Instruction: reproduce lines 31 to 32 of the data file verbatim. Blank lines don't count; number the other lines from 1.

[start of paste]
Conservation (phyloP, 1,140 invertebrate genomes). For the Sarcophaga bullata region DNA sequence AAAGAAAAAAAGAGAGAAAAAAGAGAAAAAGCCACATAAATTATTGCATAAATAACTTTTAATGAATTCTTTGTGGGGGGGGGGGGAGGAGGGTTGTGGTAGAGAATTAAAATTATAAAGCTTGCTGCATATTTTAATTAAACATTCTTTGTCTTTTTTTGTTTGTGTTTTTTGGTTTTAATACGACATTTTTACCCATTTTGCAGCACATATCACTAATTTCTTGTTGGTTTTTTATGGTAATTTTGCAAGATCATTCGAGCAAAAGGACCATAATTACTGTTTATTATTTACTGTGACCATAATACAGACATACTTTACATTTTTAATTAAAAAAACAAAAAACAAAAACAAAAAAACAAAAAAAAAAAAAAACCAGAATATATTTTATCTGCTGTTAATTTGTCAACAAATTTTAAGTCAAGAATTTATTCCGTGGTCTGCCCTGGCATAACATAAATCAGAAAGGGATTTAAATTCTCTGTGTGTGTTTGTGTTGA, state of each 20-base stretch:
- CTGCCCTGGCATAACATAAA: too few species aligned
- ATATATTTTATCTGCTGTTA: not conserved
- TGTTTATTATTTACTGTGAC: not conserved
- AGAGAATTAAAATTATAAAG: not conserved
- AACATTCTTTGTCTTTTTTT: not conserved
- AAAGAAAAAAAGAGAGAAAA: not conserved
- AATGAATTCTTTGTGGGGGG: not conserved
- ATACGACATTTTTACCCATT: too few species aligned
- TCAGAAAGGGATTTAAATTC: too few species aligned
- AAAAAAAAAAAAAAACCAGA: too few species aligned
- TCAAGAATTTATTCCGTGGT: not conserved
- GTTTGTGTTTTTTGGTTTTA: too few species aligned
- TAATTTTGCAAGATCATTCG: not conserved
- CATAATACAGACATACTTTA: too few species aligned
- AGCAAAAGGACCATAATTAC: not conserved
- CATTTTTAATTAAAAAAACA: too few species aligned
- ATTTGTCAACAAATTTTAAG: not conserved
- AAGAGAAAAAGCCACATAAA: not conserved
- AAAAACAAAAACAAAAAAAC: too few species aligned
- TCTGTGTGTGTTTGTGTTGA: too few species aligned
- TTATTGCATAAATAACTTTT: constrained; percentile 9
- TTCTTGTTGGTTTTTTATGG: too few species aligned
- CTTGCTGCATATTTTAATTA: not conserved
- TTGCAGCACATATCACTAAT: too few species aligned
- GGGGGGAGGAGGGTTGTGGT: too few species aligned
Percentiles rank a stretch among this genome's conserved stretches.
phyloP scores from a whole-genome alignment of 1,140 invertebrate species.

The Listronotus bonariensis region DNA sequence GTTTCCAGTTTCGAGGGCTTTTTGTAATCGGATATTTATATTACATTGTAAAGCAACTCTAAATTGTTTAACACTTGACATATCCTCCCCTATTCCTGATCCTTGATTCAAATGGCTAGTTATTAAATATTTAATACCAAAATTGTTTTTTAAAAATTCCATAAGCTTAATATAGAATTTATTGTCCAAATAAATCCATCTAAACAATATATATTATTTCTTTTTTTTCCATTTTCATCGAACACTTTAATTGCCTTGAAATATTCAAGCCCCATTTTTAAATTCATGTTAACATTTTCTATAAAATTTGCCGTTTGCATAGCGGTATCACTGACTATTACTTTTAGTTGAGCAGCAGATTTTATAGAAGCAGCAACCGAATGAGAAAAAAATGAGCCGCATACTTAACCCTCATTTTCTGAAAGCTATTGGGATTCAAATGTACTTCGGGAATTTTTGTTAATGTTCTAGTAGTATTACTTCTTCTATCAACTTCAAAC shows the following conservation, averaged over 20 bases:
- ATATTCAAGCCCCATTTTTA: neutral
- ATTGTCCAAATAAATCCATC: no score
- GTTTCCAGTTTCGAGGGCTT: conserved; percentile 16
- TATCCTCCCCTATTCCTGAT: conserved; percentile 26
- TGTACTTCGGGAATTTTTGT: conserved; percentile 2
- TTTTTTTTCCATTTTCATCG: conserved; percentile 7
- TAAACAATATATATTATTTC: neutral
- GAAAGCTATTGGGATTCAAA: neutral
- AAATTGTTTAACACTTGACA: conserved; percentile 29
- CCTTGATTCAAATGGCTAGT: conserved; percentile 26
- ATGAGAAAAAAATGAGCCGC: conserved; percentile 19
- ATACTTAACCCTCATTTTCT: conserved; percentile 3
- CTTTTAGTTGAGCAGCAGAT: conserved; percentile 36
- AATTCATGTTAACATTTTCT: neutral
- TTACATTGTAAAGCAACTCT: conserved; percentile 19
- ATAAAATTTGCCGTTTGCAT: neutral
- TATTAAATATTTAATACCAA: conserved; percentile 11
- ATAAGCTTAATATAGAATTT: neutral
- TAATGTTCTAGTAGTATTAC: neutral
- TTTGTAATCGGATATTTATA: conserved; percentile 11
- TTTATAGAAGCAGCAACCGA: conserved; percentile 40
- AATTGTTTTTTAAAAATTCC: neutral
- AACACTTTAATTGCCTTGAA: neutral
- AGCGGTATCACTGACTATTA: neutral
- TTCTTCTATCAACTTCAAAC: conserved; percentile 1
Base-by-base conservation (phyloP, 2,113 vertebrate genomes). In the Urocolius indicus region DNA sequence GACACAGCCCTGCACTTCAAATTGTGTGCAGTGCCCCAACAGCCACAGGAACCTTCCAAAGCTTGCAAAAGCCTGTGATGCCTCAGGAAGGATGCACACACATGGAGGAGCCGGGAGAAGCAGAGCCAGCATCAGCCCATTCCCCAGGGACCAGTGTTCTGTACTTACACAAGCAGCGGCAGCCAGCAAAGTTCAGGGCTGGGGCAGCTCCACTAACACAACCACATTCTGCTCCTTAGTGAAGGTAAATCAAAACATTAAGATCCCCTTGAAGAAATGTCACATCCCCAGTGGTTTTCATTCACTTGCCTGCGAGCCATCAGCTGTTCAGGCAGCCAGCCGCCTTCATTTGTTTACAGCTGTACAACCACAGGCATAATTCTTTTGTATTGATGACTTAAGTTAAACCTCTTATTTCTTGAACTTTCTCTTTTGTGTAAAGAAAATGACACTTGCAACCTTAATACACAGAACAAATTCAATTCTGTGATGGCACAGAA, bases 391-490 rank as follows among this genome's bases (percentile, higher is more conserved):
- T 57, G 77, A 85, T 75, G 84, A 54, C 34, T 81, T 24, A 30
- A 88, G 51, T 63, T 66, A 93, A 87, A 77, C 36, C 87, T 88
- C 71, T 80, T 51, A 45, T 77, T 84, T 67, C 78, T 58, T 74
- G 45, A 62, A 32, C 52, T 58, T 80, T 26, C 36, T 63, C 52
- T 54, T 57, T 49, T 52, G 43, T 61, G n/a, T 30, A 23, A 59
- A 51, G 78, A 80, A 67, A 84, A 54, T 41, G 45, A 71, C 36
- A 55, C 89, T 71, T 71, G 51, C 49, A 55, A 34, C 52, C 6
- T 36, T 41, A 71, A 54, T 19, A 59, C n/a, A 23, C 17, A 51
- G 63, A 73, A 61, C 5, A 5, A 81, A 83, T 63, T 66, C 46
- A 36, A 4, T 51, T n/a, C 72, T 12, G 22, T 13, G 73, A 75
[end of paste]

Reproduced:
- ATTGTCCAAATAAATCCATC: no score
- GTTTCCAGTTTCGAGGGCTT: conserved; percentile 16